Management is largely supportive and includes hospitalization in all suspected cases. Systemic anticoagulation has been used in some cases. However, there is no clear consensus. Yet, if septic emboli seed to the cavernous sinus, anticoagulation is recommended. (Postgrad Med J 2004;80:328–334.) Broad-spectrum antimicrobials are essential. Interestingly, F. necrophorum has some unique characteristics. It is resistant to both gentamicin and fluoroquinolones. The organism is sensitive to clindamycin and metronidazole, with metronidazole prompting a more rapid treatment response. Although penicillin is not very effective against this organism, the addition of penicillin is recommended for the treatment of a possible polymicrobial infection. In case this disease wasn’t bad enough, cases of MRSA associated Lemierre’s have recently been reported in the literature. If MRSA is isolated, antimicrobial regimens should be adjusted accordingly.
Lemierre’s is a bad, bad disease. However, awareness goes a long way to making this diagnosis. Your suspicions should be high in previously healthy adolescent or young, adult patients with a recent history of sore throat and a new spike in temperature. Add tenderness to the SCM and throw in some pulmonary symptoms and this becomes a clinical diagnosis that can be easily made.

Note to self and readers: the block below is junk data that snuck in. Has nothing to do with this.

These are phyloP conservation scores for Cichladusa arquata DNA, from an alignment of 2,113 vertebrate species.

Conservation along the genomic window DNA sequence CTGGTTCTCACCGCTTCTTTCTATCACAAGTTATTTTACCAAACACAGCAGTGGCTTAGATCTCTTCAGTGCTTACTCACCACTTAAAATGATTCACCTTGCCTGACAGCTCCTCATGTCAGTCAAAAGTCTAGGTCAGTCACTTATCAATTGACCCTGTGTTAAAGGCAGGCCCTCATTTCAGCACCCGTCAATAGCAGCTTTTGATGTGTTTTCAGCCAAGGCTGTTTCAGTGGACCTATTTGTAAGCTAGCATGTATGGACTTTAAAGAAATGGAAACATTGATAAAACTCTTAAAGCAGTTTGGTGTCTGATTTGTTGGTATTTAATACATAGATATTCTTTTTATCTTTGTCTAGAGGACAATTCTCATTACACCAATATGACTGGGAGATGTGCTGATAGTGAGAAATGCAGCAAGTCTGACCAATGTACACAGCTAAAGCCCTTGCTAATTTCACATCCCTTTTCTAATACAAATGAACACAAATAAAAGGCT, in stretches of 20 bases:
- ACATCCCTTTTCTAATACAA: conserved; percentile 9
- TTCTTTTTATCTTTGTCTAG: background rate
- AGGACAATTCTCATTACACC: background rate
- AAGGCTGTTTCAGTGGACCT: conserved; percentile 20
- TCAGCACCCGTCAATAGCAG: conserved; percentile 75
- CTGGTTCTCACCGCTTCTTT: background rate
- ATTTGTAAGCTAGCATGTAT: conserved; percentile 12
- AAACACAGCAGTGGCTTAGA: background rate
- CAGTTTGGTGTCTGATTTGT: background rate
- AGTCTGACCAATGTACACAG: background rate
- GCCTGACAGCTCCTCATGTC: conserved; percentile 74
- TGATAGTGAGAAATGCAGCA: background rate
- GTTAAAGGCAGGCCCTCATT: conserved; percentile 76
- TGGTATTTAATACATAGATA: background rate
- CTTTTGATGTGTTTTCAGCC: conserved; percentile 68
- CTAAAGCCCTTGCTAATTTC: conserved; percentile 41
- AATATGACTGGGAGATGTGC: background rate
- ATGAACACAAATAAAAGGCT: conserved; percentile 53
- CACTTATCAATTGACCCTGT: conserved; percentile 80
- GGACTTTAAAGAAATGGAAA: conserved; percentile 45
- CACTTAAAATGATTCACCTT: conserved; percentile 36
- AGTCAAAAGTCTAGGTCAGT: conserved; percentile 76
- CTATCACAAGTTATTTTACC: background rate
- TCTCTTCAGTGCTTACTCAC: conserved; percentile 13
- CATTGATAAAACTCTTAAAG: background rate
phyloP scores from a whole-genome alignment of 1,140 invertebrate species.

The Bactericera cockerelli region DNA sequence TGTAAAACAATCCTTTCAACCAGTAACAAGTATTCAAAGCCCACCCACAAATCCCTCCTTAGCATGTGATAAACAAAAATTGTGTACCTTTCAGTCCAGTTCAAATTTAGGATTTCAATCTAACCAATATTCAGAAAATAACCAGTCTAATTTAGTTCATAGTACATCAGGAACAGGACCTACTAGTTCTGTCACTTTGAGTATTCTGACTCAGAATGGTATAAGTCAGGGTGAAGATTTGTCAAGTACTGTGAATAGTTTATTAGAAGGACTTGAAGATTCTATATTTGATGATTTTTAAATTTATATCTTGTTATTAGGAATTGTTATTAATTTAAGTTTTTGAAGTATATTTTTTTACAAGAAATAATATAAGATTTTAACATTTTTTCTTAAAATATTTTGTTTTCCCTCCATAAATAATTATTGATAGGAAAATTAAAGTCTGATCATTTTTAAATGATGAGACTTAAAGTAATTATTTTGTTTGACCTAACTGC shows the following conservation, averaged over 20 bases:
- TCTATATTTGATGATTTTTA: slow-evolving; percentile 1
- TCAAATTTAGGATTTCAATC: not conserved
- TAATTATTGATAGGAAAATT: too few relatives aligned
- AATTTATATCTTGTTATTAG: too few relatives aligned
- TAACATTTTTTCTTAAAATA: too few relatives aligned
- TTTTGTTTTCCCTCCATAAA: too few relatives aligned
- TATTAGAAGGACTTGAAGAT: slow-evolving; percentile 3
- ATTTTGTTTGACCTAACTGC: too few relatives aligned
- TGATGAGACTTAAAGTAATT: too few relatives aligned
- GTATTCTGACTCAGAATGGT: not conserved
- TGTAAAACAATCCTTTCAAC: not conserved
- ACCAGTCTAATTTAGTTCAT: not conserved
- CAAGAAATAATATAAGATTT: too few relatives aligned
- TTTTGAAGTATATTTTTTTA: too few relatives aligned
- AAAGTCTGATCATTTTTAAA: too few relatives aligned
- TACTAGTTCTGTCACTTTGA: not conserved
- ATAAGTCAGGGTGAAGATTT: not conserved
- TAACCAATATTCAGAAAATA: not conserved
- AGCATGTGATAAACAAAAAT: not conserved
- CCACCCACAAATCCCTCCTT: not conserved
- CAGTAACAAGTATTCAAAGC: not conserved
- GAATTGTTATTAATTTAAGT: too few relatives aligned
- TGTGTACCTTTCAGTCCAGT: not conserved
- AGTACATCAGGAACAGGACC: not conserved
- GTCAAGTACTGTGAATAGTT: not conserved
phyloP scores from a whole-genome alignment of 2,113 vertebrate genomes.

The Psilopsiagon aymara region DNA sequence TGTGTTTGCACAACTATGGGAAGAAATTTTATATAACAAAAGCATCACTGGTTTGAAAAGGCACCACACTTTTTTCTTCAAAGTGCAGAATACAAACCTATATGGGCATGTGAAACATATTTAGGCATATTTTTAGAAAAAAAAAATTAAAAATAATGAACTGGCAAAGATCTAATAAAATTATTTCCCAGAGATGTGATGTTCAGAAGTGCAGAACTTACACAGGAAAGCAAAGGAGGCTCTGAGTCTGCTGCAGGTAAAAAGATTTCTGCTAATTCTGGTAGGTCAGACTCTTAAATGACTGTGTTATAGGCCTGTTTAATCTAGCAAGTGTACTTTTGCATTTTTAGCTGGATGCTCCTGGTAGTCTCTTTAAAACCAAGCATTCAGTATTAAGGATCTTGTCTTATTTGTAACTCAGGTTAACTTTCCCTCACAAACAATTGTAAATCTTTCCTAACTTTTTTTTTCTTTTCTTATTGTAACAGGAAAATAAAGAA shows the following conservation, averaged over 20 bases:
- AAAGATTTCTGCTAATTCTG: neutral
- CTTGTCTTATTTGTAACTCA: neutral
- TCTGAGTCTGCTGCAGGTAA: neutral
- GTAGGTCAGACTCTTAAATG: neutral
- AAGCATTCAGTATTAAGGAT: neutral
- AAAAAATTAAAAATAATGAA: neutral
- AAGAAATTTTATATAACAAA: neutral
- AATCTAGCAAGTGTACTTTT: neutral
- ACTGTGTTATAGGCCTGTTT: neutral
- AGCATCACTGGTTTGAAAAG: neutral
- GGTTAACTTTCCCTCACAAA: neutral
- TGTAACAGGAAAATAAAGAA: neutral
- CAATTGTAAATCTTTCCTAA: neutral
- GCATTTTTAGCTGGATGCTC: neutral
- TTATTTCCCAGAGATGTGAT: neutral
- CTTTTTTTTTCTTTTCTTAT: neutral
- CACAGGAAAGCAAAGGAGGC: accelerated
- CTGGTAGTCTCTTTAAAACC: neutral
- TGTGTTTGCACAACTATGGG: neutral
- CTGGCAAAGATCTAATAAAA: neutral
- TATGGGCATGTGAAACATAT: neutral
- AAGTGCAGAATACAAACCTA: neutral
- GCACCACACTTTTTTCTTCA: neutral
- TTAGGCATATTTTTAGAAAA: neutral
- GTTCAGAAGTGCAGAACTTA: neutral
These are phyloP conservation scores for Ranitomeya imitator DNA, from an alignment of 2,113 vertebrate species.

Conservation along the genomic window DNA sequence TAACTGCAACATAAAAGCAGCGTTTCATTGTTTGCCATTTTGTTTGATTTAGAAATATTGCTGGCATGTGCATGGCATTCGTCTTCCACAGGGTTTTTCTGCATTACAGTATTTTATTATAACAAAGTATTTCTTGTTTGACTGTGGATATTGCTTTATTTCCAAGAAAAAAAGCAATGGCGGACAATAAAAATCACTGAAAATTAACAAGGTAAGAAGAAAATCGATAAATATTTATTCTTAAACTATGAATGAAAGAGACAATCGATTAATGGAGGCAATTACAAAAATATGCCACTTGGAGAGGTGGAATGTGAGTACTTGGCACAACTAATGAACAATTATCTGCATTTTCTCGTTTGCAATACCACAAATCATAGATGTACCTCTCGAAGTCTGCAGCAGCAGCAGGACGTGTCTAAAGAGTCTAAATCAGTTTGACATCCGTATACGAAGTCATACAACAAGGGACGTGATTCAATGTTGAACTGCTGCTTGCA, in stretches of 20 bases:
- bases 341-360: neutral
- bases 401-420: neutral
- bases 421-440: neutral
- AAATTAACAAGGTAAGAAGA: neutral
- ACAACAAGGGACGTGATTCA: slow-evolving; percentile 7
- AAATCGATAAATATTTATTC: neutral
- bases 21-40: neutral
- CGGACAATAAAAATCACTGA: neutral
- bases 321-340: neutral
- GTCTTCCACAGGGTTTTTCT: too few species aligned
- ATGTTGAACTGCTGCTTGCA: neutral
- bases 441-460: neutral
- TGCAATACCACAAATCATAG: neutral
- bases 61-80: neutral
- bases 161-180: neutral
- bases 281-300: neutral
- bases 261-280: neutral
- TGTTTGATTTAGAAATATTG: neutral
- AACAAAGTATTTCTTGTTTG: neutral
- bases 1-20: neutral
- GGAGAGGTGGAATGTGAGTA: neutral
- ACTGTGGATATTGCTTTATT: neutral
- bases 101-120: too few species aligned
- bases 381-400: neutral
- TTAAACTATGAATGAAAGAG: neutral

Lemierre’s: Horse or Zebra?
When you hear hoof beats, think horses, not zebras. However, the stealthiest diseases are the ones that seem to transform over time. For decades, our attention has been on group A Strep and it’s complications (i.e. rheumatic fever and glomerulonephritis). Perhaps, when concerns were much greater in the 1940s and 1950s, Strep was a pathogen to be concerned about. However, knowing that the incidence of rheumatic fever is less than 1 per million in the general populous, your worries should be over. Furthermore, as Dr. David Newman reported in EP Monthly in May, 2009, the incidence of post-streptococcal glomerulonephritis is so low that it would take treatment of more than 5,000 cases of Strep to prevent one case of glomerulonephritis. In the background of the Strep controversy has been the resurgence of Lemierre’s. Although considered by most to be an interesting cocktail party fascinoma, it has re-established itself as a diagnosis worthy of real consideration. This zebra is beginning to lose its stripes.